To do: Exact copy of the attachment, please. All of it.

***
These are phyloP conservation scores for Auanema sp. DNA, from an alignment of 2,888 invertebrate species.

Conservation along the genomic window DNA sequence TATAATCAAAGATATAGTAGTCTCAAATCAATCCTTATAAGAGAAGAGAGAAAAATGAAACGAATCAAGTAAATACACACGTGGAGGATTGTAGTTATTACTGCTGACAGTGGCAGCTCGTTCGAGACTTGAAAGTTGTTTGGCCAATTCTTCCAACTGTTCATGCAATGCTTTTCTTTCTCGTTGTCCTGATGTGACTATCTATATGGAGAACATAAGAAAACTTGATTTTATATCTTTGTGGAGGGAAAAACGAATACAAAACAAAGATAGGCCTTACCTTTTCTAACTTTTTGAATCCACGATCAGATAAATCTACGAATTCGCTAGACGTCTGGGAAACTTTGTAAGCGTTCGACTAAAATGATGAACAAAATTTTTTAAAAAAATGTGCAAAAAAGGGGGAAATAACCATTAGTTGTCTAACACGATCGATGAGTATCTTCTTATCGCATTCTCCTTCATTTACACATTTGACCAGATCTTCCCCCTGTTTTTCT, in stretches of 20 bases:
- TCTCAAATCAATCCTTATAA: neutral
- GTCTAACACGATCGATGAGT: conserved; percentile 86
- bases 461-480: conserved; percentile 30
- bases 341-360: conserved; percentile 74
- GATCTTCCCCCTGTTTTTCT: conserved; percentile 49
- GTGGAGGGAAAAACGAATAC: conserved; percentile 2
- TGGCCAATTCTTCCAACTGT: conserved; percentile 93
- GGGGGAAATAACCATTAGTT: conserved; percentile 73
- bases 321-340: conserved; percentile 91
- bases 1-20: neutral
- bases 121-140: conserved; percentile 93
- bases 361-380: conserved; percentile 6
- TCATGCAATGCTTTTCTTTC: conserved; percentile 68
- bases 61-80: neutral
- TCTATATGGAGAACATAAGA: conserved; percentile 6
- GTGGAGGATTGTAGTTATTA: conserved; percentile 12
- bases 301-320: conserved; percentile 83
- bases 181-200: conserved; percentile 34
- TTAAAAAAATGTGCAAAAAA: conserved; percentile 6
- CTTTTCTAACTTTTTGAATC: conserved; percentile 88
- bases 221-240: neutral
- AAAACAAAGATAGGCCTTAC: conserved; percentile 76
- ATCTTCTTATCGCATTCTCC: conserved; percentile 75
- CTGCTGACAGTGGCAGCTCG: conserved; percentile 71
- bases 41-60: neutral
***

These are phyloP conservation scores for Auanema sp. DNA, from an alignment of 2,888 invertebrate species.

Conservation along the genomic window DNA sequence TATAATCAAAGATATAGTAGTCTCAAATCAATCCTTATAAGAGAAGAGAGAAAAATGAAACGAATCAAGTAAATACACACGTGGAGGATTGTAGTTATTACTGCTGACAGTGGCAGCTCGTTCGAGACTTGAAAGTTGTTTGGCCAATTCTTCCAACTGTTCATGCAATGCTTTTCTTTCTCGTTGTCCTGATGTGACTATCTATATGGAGAACATAAGAAAACTTGATTTTATATCTTTGTGGAGGGAAAAACGAATACAAAACAAAGATAGGCCTTACCTTTTCTAACTTTTTGAATCCACGATCAGATAAATCTACGAATTCGCTAGACGTCTGGGAAACTTTGTAAGCGTTCGACTAAAATGATGAACAAAATTTTTTAAAAAAATGTGCAAAAAAGGGGGAAATAACCATTAGTTGTCTAACACGATCGATGAGTATCTTCTTATCGCATTCTCCTTCATTTACACATTTGACCAGATCTTCCCCCTGTTTTTCT, in stretches of 20 bases:
- TCTCAAATCAATCCTTATAA: neutral
- GTCTAACACGATCGATGAGT: conserved; percentile 86
- bases 461-480: conserved; percentile 30
- bases 341-360: conserved; percentile 74
- GATCTTCCCCCTGTTTTTCT: conserved; percentile 49
- GTGGAGGGAAAAACGAATAC: conserved; percentile 2
- TGGCCAATTCTTCCAACTGT: conserved; percentile 93
- GGGGGAAATAACCATTAGTT: conserved; percentile 73
- bases 321-340: conserved; percentile 91
- bases 1-20: neutral
- bases 121-140: conserved; percentile 93
- bases 361-380: conserved; percentile 6
- TCATGCAATGCTTTTCTTTC: conserved; percentile 68
- bases 61-80: neutral
- TCTATATGGAGAACATAAGA: conserved; percentile 6
- GTGGAGGATTGTAGTTATTA: conserved; percentile 12
- bases 301-320: conserved; percentile 83
- bases 181-200: conserved; percentile 34
- TTAAAAAAATGTGCAAAAAA: conserved; percentile 6
- CTTTTCTAACTTTTTGAATC: conserved; percentile 88
- bases 221-240: neutral
- AAAACAAAGATAGGCCTTAC: conserved; percentile 76
- ATCTTCTTATCGCATTCTCC: conserved; percentile 75
- CTGCTGACAGTGGCAGCTCG: conserved; percentile 71
- bases 41-60: neutral